Some years ago I found myself on a canoeing safari in Zimbabwe. It was an exhilarating experience, but I couldn’t shake off the suspicion that our hardy, fearless guide saw me as a ridiculous tenderfoot. Then, one evening by the campfire, a poem by Rudyard Kipling changed everything.
I’d discovered “The Way Through the Woods” as a schoolboy, and remained in thrall to the incantatory rhythms and internal rhymes evoking a summer’s evening, “When the night-air cools on the trout-ringed pools/ Where the otter whistles his mate”. Called upon to entertain my travelling companions, I recited it from memory – and found our guide staring at me with undisguised awe. Kipling himself could hardly have devised a better example of his work’s transcendent appeal.
One hundred and fifty years after his birth in Bombay, the first British writer to win the Nobel prize hovers on the edge of acceptability. To some he will always be a shameless apologist for colonialism; to others, the avuncular author of the “Just So Stories”. But the conflict in Afghanistan has given his insights into the Great Game new currency, while our obsession with the first world war has highlighted his contribution to its remembrance – above all, the simple but moving phrase found on thousands of anonymous headstones: “A soldier of the Great War known unto God”.
It was Kipling’s work for the Imperial War Graves Commission that inspired “The Gardener” – in my view, one of the best short stories ever written. It tells of a bereaved woman, Helen Turrell, who travels to France to visit the cemetery where the young soldier she treated as a son is buried. Bewildered by “a merciless sea of black crosses”, she meets a man whom – in a deliberate echo of the Easter story – she mistakes for a gardener; and the few words he speaks to her turn our understanding of her life upside down. It’s a tale of grief and compassion which encapsulates the suffering of an entire generation, and what is most brilliant about it is that the revelation which shakes the reader is something Helen hardly notices.
T.S. Eliot argued that Kipling was a rare example of a writer who was equally good at poetry and prose. But his versatility goes beyond this: he produced first-class novels, short stories and children’s books; he was a master of adventure, comedy, tragedy and – what is often forgotten – satire. His poem “Mesopotamia, 1917” was directed at stay-at-home warmongers, but could have been written for the architects of our present-day economic crisis:
Shall we only threaten and be angry for an hour?
When the storm is ended shall we find
How softly but how swiftly they have sidled back to power,
By the favour and contrivance of their kind?
It’s hard, too, to think of a writer with greater historical and geographical scope. His children’s book “Puck of Pook’s Hill” ranges from Roman times to the 18th century; his short story “The Limitations of Pambé Serang” tells of a feud between two sailors pursued from Yemen to England by way of Bombay and Hong Kong.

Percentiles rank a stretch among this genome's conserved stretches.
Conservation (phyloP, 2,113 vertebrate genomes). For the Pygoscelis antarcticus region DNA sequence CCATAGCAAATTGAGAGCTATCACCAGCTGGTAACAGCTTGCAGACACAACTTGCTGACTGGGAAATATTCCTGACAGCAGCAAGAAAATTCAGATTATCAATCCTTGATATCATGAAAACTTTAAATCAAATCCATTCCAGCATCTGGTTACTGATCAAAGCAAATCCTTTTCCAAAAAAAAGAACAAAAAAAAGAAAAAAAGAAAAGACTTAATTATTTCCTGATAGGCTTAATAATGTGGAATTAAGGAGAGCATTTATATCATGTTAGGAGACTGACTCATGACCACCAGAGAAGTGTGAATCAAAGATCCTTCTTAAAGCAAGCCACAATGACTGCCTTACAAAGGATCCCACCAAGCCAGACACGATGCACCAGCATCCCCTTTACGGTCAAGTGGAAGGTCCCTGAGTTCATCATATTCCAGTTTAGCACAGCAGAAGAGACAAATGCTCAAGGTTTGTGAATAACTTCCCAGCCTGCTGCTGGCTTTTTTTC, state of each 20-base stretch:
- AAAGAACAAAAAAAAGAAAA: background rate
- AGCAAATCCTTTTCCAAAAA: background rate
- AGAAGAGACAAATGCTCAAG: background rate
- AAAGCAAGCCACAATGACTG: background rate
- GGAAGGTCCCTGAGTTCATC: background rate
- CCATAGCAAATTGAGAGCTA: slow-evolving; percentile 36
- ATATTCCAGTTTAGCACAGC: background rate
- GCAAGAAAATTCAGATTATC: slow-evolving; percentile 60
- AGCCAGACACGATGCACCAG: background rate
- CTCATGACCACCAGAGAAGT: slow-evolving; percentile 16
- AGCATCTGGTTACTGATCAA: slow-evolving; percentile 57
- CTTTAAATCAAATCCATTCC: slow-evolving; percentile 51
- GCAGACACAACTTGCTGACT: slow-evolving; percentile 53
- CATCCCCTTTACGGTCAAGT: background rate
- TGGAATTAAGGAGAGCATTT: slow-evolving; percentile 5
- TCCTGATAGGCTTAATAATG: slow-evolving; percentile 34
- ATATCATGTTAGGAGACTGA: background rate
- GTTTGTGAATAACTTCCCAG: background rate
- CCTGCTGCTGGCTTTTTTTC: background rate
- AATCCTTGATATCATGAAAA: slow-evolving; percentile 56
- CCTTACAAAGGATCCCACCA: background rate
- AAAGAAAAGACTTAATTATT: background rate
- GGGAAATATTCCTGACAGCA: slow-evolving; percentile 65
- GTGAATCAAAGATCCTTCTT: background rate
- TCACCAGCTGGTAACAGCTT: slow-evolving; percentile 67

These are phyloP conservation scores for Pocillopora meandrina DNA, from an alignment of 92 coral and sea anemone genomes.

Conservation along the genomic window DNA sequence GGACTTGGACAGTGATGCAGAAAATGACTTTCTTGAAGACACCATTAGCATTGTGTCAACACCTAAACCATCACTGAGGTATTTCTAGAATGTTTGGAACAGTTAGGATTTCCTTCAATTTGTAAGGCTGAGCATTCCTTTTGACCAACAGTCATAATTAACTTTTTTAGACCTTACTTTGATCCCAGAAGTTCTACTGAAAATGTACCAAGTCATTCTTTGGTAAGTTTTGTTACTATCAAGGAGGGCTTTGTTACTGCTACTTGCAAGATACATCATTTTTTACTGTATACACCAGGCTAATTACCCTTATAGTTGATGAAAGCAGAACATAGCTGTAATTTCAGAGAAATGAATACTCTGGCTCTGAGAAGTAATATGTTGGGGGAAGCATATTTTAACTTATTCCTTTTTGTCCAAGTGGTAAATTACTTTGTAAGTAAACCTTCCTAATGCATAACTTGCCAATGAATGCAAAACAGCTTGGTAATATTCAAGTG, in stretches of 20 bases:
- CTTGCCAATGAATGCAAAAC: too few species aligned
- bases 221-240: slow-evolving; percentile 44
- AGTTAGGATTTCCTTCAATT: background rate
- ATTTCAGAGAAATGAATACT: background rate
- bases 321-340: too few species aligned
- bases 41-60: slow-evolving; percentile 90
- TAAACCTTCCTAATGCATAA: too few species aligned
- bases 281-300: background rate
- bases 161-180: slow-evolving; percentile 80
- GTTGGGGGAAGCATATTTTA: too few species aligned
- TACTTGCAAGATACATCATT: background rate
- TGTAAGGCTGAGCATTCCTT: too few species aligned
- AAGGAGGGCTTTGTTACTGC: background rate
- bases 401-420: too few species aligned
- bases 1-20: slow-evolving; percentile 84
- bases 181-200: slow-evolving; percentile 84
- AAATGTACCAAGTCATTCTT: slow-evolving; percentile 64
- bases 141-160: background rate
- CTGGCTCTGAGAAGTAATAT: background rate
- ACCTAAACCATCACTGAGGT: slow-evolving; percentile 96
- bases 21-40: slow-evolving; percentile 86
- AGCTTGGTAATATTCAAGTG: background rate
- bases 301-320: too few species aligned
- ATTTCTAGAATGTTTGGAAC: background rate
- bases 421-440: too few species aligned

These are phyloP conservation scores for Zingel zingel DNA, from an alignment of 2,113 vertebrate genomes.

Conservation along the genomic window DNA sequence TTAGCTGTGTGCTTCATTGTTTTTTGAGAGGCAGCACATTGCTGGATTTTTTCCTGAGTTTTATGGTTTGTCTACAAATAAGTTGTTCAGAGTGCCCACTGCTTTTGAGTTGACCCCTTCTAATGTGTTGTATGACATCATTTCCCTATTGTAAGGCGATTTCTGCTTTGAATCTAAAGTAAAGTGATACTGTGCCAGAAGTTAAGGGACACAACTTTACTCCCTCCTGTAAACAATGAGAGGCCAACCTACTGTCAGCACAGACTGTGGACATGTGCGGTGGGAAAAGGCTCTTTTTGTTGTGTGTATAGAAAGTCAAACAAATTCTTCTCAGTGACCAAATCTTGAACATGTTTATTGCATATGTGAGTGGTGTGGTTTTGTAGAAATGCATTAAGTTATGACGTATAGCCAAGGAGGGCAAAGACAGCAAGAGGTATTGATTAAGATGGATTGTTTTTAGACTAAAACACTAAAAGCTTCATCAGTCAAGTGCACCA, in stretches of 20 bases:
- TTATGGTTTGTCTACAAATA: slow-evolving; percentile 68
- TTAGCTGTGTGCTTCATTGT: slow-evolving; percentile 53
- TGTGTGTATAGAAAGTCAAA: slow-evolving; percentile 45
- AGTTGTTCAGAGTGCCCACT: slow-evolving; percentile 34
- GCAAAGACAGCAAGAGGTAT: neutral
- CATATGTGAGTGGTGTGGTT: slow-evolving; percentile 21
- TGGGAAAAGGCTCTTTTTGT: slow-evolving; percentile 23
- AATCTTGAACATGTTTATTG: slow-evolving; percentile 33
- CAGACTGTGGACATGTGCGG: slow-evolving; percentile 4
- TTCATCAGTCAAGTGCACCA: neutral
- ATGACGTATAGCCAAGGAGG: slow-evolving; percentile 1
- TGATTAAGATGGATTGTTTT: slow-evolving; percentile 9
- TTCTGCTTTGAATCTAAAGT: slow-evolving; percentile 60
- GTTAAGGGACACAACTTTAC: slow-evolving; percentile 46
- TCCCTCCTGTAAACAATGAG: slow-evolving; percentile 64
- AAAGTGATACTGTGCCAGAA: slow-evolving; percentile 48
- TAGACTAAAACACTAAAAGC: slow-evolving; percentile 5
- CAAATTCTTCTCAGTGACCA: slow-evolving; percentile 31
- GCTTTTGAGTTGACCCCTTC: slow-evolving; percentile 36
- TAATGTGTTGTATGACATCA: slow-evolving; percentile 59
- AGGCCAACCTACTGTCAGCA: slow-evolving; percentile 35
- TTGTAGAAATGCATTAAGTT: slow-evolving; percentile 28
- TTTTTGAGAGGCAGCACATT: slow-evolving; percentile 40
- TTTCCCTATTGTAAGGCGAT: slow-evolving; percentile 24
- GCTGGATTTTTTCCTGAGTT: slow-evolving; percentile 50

It was his breadth of vision – together with an ear for a multitude of voices, from Cockney to Hindi – that made Kipling the great chronicler of the British Empire. This is not, of course, a fashionable thing to be in a post-colonial age, and one cannot deny that he shared his contemporaries’ fondness for generalising about races, often in patronising and sometimes in denigrating terms; but he is more a portraitist than a propagandist. Though he sees the British as born rulers, there is no pretence that they are in every way superior, and to write him off as a bigot is hopelessly simplistic. One of his most heartbreaking stories, “Without Benefit of Clergy”, focuses on an ill-fated love affair between a British official and an Indian woman; at the end, the Englishman wishes to preserve their house as a shrine to past happiness, but his Indian landlord is wiser: “It shall be pulled down, and the Municipality shall make a road across, as they desire, from the burning-ghat to the city wall, so that no man may say where this house stood.”
As for class and creed, Kipling is remarkably unprejudiced. The hero in “Kim” has grown up as a penniless bazaar boy and is none the worse for it: open to every new experience, he is happy to throw in his lot with an elderly Tibetan lama who seems at first a comic figure but proves to be the novel’s philosophical lodestar. The India Kipling celebrates is one in which holy men are respected even by those of other faiths – and perhaps his most important message for our own century is one of religious tolerance:
My brother kneels (so saith Kabir)
To stone and brass in heathen wise,
But in my brother’s voice I hear
My own unanswered agonies.
His God is as his Fates assign –
His prayer is all the world’s – and mine.